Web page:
US Service Members WRONGLY Punished? – Investigators Step In!

Investigators Reportedly Revisiting Massive Military Scandal

Investigators Reportedly Revisiting Massive Military Scandal

( – In 2011, there were some complaints about a bonus recruitment program in the Army National Guard and Army Reserve. The incentive included a significant payout for soldiers who convinced someone to join the military branch. In order to earn the reward, the potential soldier would actually have to enlist. Complaints surfaced that some were abusing the program, an investigation ensued, and the Army doled out punishments. On November 3, however, Army officials announced some of those scolded did nothing wrong.

Investigation Details and New Discovery

According to a report from USA Today, Sen. Claire McCaskill (D-MO) called the scandal the “largest [fraud investigation] that the Army has ever conducted.” Some military members had allegedly lied about enlisting other soldiers, and overall, it was reported that about 3,000 people obtained bonuses that were under suspicion at the time.

The Army canceled the program in 2012, and the Department of the Army Criminal Investigation Division (CID) was called in to investigate. AP News reported that over the next four years, CID launched around 900 cases, which led to some form of punishment for nearly 300 soldiers. More than 130 of those also saw the inside of a civilian courtroom for their offenses.

Some claimed they did nothing wrong, complaining about having to repay the bonuses they received. The controversy sparked congressional action in 2016 to halt the recollection of the payouts. Overall, the scam potentially cost the Army millions.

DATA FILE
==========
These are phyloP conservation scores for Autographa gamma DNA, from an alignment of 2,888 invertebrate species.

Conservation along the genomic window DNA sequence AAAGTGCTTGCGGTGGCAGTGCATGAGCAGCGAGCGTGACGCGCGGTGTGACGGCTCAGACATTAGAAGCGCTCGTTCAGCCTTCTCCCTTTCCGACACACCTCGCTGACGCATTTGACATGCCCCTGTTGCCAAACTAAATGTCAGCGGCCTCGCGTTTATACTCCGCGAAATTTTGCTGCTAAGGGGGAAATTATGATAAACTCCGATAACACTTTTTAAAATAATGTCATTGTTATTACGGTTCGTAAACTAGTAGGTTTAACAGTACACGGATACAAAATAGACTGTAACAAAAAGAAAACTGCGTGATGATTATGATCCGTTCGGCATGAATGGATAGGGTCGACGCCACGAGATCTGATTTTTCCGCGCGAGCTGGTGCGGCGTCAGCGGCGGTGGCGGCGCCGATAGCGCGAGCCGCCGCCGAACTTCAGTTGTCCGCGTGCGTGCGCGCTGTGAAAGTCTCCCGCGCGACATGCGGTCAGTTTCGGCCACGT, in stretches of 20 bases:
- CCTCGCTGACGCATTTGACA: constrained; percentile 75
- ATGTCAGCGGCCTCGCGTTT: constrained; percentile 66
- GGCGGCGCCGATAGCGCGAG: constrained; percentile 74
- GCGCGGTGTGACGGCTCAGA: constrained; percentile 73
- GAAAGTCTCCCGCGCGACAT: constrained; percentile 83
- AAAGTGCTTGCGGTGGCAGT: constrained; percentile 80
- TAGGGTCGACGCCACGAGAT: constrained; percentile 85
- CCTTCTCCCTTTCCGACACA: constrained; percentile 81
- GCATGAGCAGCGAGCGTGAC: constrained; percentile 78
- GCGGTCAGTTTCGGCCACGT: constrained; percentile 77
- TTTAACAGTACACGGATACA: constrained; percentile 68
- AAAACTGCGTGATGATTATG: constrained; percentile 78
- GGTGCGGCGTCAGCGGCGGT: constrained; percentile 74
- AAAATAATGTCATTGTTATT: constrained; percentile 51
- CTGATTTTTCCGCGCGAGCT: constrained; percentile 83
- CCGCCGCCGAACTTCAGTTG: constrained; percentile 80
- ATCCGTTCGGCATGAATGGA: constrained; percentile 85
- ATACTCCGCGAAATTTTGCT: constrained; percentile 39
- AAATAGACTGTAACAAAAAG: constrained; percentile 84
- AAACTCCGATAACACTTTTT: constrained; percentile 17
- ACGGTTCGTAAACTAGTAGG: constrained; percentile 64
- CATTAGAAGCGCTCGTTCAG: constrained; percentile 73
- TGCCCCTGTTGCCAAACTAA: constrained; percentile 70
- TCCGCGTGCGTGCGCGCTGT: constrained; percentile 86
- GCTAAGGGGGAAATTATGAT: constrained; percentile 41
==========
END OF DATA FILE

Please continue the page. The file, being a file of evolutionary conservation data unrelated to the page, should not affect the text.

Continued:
Now, the CID is reviewing all 1,900 soldiers who were punished in the scandal to make sure they actually did something wrong. The department’s director, Greg Ford, told the Associated Press some agents at the time of the initial investigation didn’t always follow “proper procedures.” According to him, in the throes of the ordeal, the criminal investigation department was dealing with a tremendous amount of people and messed up. Agents may have also misunderstood the actual facts in the case, leading to more potential errors. Brig. Gen. David Mendelson was quoted by Stars and Stripes saying, “We’re just trying to do the right thing,” and stressed the importance of giving those impacted the ability to “seek the remedy they need.”

What’s Happening Now?

The National Guard Bureau reportedly wants to start another recruiting bonus program to bring more people into the military. Before that happens, however, the entity wants to do everything it can to prevent fraud and abuse, according to AP. Attrition has become a problem in the Army Guard, with more people leaving the service than coming in.

The 1,900 people allegedly involved in the original scandal are now in an FBI criminal database, which can affect other areas in their lives. While the CID is going over every accusation with a fine-toothed comb, it encourages soldiers who believe they are innocent to request a review.

Do you think another military recruitment bonus program is a good idea?

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